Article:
French socialist PM who pursued radical reform
Pierre Mauroy: Born July 5th, 1928; Died June 7th, 2013
Pierre Mauroy, who has died aged 84, was France’s first socialist prime minister under the Fifth Republic introduced by Charles de Gaulle. When François Mitterrand was elected president in May 1981, he put Mauroy at the head of a government intent on radical social reform. Though his tenure lasted just three years, he remained a significant figure in the French Socialist Party (PS) for the rest of his life.
Mauroy’s trade union background and old-fashioned socialism did much to underpin Mitterrand’s credibility during the latter’s presidential campaign. The new government trimmed the working week from 40 hours to 39, lowered the retirement age to 60, introduced a fifth week of paid holiday, improved workers’ rights, raised welfare benefits and abolished the death penalty.
Socialist from north
His base was in the north, an area where socialism was strong, and he was mayor of the textile city of Lille from 1973 to 2001. Though he opposed Mitterrand over his alliance with the Communist Party, he was nevertheless appointed prime minister after Mitterrand’s presidential victory over Valéry Giscard d’Estaing.
By 1982-83, revised budgets and austerity measures proved necessary, and in July 1984 Mitterrand sacked Mauroy during the crisis over private – that is to say, Catholic – schools. In his election manifesto, Mitterrand had promised a unified, secular education system. When rightwing activists and the clergy took to the Paris streets, he backtracked, and Mauroy was replaced by Laurent Fabius, currently France’s foreign minister.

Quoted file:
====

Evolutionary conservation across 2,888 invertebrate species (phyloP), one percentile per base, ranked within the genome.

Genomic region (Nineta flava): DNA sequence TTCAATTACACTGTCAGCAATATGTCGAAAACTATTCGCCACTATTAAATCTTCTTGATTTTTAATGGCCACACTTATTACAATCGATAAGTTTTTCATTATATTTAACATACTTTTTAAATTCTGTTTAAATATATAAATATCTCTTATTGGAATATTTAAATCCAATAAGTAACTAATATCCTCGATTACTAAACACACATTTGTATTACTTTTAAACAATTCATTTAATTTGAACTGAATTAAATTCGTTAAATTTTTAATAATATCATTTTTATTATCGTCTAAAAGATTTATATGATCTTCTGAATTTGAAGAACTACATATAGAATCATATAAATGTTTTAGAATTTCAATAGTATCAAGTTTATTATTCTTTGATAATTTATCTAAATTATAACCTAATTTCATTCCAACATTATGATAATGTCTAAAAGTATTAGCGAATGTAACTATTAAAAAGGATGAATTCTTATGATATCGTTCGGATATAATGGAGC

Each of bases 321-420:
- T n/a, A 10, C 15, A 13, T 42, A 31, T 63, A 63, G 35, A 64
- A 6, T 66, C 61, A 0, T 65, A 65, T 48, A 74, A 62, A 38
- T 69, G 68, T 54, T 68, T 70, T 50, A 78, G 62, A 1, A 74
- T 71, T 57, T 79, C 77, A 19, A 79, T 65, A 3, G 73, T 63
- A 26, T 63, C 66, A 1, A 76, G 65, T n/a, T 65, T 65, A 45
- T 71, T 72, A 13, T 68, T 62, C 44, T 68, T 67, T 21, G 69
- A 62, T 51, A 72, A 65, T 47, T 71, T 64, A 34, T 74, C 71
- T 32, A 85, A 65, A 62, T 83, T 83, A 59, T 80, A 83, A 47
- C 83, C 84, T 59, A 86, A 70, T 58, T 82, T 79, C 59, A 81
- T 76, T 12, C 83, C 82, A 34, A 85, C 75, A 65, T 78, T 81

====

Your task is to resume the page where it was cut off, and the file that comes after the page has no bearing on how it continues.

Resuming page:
Mitterrand sought to adapt French socialism to new, technocratic values: he saw Mauroy as representing the working-class northern mining communities at a time when the mines were being dismantled.
Many younger socialists viewed him as a political dinosaur, and in public he was indeed a rhetorical speechmaker of the old school. Nonetheless, the bluff public speaker also produced several books on political theory.
Born into a family of seven children in Cartignies, near the Belgian border, Mauroy was a teacher, like his father; his grandfather had been a woodcutter. By 1950 he was the national secretary of the Young Socialists. Five years later he became secretary general of a teachers’ union.
After his time as the PS’s first secretary, Mauroy was president of the Socialist International (1992-99) and a member of the senate. He also remained closely involved with Lille.
It suffered from the recession of the 1970s, but was helped by the link with Britain via the Channel Tunnel, opened in 1994. Mauroy ensured the renovation of much of its old town, respecting the original Flemish architecture while modernising interiors.
He was succeeded as mayor of the city in 1981 by the current first secretary of the PS, Jacques Delors’s daughter Martine Aubry.
He is survived by his wife, Gilberte, and their son, Fabien.